South hails Rahul Baba while West sings NaMo raga

The Modi government’s tepid response to the recent floods in Kerala is said to dent his image further in the southern region


It can’t really be called the clash of the titans.. But when the country’s two most talked about politicians are caught in a pitched battle, one may just be tempted to call it that.

Prime Minister Narendra Modi and Congress president Rahul Gandhi have their eyes set on each other – to mock, to confront, to castigate. Both, however, have been at the opposite ends of the spectrum. While one has been leading the country with a huge mandate, the other has been struggling to make his presence felt. Yet, in an interesting turn of events, the BJP supremo is now facing a slight dip in his popularity, while the Congress chief is seeing an upswing in his.

This was revealed by the over 55000 responses received by Piplsay in its survey to check the prevailing sentiment in the run-up to the crucial 2019 polls. The survey was taken by people across diverse age groups in over 25 states across the country.

Brand Modi vs Brand Rahul

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Over four years since he assumed power, Brand Modi continues to prevail although a sizeable number of people increasingly believe that the support the PM once commanded is on a decline. On the other hand, over 4 out of every 10 Indian across all four regions believe that Rahul Gandhi has been displaying political acumen with each passing day.

Even across age groups, nearly 50% people in the 18-44 age bracket seem to be impressed with Rahul Gandhi’s new found aggression


This may be to do with the fact that Rahul Gandhi, post his elevation as the Congress President has been able to steer the Congress to two impressive election results, first in Gurajat and then in Karnataka.

South India, in particular, seems to be most convinced about Modi’s waning popularity while being more accepting of Rahul Gandhi

Among the factors that seem to have contributed to both Modi and BJP’s loss of face –  lack of jobs, economic slowdown and rising communal incidents top the list across most regions. It’s however interesting to note that both South and West India seem most perturbed about PM Modi’s stoic silence on issues of national importance.

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This just goes to show that people are increasingly getting disappointed in the leader who chooses to be unresponsive at a time when the entire country is looking for assurances and action. For Rahul Gandhi though, Modi’s silence has become his biggest weapon, something he repeatedly uses to question Modi’s ideology and integrity.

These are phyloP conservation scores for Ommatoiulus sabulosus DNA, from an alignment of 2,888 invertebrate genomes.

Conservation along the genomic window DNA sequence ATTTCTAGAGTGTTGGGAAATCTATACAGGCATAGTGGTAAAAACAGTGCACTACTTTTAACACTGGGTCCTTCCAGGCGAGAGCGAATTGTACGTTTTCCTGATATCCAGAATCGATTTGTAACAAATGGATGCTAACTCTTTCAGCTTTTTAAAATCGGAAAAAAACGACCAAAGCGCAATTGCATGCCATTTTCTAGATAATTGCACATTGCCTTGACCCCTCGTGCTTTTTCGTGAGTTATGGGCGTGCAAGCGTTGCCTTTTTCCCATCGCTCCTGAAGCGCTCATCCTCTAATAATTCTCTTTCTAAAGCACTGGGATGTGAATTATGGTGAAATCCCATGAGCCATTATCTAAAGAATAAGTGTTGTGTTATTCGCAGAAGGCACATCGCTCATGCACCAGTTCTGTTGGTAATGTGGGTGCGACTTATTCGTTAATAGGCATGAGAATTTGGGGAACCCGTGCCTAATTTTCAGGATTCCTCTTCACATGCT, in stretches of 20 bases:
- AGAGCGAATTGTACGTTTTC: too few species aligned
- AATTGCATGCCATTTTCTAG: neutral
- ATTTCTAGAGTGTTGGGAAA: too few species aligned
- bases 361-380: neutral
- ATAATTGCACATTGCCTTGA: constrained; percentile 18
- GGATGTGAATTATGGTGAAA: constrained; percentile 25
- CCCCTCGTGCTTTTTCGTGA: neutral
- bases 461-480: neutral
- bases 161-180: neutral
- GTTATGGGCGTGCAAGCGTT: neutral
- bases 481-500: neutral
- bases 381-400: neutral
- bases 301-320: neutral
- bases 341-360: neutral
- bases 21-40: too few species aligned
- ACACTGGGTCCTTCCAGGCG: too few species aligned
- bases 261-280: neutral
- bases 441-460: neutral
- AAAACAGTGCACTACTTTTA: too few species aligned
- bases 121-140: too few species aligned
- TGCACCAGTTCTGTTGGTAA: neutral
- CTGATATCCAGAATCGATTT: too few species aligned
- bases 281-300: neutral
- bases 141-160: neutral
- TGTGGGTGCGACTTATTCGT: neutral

Rahul and the United Opposition

The shared dislike for Modi has managed to bring together friends and foes across the political spectrum. The show of strength at Kumaraswamy’s swearing-in this year resulted in a splendid photo op with about a dozen opposition parties showing rare bonhomie. It even brought together erstwhile rivals SP and BSP causing much anxiety for the BJP in a state as crucial as Uttar Pradesh. Add to that the various by-poll results this year which have given a huge boost to this emerging coalition where the Congress has played a lead role.

Still, it will not be an easy walk for them. Not only is BJP better placed to take on the united opposition in most of the states, it is also working hard at putting together a larger coalition before the general election. Not forgetting the fact that there will never be a tussle over its PM candidate unlike that in the United Opposition.

Though about half the people surveyed doubt the Congress scion’s ability to lead the coalition, an almost equal number doesn’t seem to discount this possibility either

It is often said that politics makes strange bedfellows. We are already seeing this unfolding as we draw closer to the general elections. Modi and Rahul Gandhi may be fighting it out at the forefront, but it’s the old heavyweights that they will be leaning on the most. The upcoming elections in Rajasthan, Chattisgarh, Madhya Pradesh and Telangana will be an acid test for both these leaders and will determine the attitude with which they will enter the 2019 polls.

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For now, though, the Piplsay survey clearly points to the shifting dynamics – where one man’s loss is another man’s gain. The winds of change have slowly begun to blow. The question is, will it last long enough for the results to show?

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